Birth in Brazil: national survey into labour and birth
1 Escola Nacional de Saúde Pública Sergio Arouca, Fundação Oswaldo Cruz, Rio de Janeiro, Brasil
2 Universidade Federal do Maranhão, Maranhão, Brazil
3 Instituto Fernandes Figueira, Fundação Oswaldo Cruz, Rio de Janeiro, Brazil
4 Universidade Nacional de Brasília, Brasília, Brasil
5 Agência Nacional de Saúde Suplementar, Rio de Janeiro, Brazil
6 Universidade Federal de Santa Catarina, Santa Catarina, Brazil
7 Universidade Federal do Rio de Janeiro, Rio de Janeiro, Brazil
8 Universidade Federal do Ceará, Ceará, Brazil
9 Universidade Federal do Pará, Pará, Brazil
10 Secretaria Municipal de Saúde de Belo Horizonte, Belo Horizonte, Brazil
11 Universidade de São Paulo, São Paulo, Brazil
12 Instituto de Comunicação e Informação Científica e Tecnológica em Saúde, Fundação Oswaldo Cruz, Rio de Janeiro, Brazil
13 Escola Nacional de Saúde Pública Sergio Arouca, Rua Leopoldo Bulhões, 1480, sala 809 - Manguinhos, Rio de Janeiro, RJ, Brazil, CEP: 21041-210
Reproductive Health 2012, 9:15 doi:10.1186/1742-4755-9-15Published: 22 August 2012
Caesarean section rates in Brazil have been steadily increasing. In 2009, for the first time, the number of children born by this type of procedure was greater than the number of vaginal births. Caesarean section is associated with a series of adverse effects on the women and newborn, and recent evidence suggests that the increasing rates of prematurity and low birth weight in Brazil are associated to the increasing rates of Caesarean section and labour induction.
Nationwide hospital-based cohort study of postnatal women and their offspring with follow-up at 45 to 60 days after birth. The sample was stratified by geographic macro-region, type of the municipality and by type of hospital governance. The number of postnatal women sampled was 23,940, distributed in 191 municipalities throughout Brazil. Two electronic questionnaires were applied to the postnatal women, one baseline face-to-face and one follow-up telephone interview. Two other questionnaires were filled with information on patients’ medical records and to assess hospital facilities. The primary outcome was the percentage of Caesarean sections (total, elective and according to Robson’s groups). Secondary outcomes were: post-partum pain; breastfeeding initiation; severe/near miss maternal morbidity; reasons for maternal mortality; prematurity; low birth weight; use of oxygen use after birth and mechanical ventilation; admission to neonatal ICU; stillbirths; neonatal mortality; readmission in hospital; use of surfactant; asphyxia; severe/near miss neonatal morbidity. The association between variables were investigated using bivariate, stratified and multivariate model analyses. Statistical tests were applied according to data distribution and homogeneity of variances of groups to be compared. All analyses were taken into consideration for the complex sample design.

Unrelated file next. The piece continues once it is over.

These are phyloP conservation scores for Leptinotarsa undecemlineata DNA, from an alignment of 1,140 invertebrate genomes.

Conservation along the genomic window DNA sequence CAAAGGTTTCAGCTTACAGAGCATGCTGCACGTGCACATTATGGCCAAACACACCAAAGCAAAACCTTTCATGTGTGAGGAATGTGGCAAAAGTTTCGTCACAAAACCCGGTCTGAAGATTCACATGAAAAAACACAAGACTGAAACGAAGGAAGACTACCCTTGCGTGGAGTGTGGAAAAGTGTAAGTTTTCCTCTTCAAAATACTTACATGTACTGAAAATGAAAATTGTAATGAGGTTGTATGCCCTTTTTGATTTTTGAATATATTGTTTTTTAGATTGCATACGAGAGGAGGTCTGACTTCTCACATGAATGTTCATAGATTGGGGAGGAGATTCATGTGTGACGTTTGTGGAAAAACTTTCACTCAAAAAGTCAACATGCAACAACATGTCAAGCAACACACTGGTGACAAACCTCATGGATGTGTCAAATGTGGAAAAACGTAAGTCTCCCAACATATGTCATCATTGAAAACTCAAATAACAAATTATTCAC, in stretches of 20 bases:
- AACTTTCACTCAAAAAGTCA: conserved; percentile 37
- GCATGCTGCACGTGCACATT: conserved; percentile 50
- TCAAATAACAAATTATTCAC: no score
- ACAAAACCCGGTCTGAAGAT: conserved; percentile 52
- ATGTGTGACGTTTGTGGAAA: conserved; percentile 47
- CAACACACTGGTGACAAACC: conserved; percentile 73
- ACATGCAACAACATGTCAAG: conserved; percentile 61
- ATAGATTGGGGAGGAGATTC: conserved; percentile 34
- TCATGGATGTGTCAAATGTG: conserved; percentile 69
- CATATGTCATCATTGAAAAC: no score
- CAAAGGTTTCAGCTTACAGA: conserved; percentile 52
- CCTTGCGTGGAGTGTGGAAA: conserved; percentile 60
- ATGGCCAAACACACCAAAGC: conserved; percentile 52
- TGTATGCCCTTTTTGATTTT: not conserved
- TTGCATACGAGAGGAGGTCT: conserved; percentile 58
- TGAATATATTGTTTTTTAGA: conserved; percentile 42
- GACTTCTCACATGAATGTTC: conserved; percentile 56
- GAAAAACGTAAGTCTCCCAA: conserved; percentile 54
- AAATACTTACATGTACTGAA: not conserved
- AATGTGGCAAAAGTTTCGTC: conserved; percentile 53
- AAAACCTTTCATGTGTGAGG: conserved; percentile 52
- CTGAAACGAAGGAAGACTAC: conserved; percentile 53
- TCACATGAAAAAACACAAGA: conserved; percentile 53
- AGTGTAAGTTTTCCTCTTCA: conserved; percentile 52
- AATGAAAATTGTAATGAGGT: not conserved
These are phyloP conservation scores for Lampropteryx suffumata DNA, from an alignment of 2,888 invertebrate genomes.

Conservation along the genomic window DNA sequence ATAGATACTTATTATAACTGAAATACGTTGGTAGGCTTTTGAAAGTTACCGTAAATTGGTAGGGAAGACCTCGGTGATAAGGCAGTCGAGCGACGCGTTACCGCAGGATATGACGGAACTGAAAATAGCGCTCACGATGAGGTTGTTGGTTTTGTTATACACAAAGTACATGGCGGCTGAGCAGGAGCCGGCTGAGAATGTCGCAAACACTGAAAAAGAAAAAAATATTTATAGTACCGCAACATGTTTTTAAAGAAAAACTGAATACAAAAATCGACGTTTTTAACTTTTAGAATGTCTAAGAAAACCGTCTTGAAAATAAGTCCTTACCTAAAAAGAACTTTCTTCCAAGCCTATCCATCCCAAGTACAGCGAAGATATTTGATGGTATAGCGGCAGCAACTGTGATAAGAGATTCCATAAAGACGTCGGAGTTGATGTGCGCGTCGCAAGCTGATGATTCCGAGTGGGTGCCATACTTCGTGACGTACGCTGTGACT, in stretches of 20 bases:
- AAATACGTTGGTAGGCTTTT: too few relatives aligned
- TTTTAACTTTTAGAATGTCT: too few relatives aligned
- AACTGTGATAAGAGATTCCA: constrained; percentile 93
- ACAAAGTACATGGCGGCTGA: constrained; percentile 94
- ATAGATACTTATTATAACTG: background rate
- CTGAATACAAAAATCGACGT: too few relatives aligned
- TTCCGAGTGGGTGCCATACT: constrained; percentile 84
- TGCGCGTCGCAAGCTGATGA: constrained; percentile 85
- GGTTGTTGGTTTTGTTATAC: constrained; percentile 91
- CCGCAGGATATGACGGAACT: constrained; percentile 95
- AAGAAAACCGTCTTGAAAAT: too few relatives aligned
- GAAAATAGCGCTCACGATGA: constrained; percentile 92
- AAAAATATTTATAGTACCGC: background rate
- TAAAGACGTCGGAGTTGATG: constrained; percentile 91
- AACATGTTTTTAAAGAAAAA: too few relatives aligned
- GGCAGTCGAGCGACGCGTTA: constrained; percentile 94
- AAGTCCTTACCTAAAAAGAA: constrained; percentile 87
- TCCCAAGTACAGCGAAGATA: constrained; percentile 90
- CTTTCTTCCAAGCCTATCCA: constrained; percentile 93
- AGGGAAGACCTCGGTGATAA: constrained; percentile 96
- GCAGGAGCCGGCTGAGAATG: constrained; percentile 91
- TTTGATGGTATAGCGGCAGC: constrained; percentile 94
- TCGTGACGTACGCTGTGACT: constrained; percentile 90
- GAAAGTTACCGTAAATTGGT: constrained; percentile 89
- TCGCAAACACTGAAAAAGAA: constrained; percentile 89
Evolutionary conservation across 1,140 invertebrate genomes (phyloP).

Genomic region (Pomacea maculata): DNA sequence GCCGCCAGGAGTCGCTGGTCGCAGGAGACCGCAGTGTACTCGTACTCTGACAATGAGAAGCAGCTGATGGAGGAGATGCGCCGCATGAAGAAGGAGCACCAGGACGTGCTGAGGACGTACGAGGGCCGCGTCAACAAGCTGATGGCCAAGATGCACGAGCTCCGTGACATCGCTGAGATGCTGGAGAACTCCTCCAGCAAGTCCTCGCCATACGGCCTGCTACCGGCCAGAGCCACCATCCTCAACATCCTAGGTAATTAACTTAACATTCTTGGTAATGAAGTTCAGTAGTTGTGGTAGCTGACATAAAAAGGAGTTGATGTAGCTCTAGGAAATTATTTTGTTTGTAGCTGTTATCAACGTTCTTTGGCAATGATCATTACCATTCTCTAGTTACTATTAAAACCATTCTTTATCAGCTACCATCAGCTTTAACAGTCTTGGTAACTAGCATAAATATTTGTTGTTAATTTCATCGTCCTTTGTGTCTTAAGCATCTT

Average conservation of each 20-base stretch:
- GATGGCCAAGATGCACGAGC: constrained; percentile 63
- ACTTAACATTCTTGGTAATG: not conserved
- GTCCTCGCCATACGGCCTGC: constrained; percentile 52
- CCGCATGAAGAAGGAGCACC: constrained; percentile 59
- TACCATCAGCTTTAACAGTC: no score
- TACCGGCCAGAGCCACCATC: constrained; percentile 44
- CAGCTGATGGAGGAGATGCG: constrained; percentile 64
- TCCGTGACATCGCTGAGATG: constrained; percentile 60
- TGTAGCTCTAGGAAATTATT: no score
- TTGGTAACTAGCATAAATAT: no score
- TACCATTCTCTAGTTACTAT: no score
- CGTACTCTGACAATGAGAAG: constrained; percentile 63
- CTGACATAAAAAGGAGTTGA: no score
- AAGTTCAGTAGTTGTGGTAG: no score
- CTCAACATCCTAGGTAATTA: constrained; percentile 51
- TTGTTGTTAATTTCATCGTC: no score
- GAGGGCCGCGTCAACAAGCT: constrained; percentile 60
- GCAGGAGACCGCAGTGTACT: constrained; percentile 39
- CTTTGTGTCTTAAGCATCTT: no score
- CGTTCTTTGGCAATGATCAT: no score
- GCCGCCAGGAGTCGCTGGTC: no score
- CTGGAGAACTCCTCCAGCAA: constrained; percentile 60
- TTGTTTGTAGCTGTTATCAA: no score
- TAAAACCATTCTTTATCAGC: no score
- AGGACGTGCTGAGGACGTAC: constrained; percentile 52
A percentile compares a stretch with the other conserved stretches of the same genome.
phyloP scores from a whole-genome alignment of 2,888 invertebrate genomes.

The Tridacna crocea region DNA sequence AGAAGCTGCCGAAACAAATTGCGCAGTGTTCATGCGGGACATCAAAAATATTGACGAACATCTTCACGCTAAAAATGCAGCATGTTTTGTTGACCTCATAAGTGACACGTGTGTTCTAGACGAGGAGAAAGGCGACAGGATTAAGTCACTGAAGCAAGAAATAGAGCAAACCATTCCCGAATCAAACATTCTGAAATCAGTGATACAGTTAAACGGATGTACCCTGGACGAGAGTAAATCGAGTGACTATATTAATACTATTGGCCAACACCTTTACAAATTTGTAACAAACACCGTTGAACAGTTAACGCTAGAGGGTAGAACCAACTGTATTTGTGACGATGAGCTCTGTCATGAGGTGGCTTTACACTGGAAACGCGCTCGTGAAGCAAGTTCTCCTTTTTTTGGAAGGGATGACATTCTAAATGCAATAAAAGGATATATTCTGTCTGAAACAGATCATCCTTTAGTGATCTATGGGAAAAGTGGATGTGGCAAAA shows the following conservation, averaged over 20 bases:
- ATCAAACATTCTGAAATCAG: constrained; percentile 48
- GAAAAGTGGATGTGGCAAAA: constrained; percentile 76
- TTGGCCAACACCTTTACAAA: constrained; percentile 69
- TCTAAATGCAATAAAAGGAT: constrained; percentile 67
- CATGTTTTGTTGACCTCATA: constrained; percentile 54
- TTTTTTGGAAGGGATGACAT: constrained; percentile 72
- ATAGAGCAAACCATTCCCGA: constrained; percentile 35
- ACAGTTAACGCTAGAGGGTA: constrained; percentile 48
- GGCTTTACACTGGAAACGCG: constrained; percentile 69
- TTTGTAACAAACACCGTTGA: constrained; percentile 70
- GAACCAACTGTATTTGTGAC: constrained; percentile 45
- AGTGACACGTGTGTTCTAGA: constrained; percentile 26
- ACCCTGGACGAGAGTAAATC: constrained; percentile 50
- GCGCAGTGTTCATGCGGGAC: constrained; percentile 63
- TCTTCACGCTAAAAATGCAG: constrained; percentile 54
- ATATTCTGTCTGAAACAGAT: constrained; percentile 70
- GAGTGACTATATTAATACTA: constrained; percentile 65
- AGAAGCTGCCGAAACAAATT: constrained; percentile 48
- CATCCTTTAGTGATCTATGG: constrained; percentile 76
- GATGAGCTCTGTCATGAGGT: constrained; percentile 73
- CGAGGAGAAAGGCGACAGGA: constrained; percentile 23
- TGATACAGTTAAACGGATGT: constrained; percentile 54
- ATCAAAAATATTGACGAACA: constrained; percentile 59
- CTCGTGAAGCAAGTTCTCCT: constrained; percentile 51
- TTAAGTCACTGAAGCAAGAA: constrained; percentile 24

This study, for the first time, depicts a national panorama of labour and birth outcomes in Brazil. Regardless of the socioeconomic level, demand for Caesarean section appears to be based on the belief that the quality of obstetric care is closely associated to the technology used in labour and birth. Within this context, it was justified to conduct a nationwide study to understand the reasons that lead pregnant women to submit to Caesarean sections and to verify any association between this type of birth and it’s consequences on postnatal health.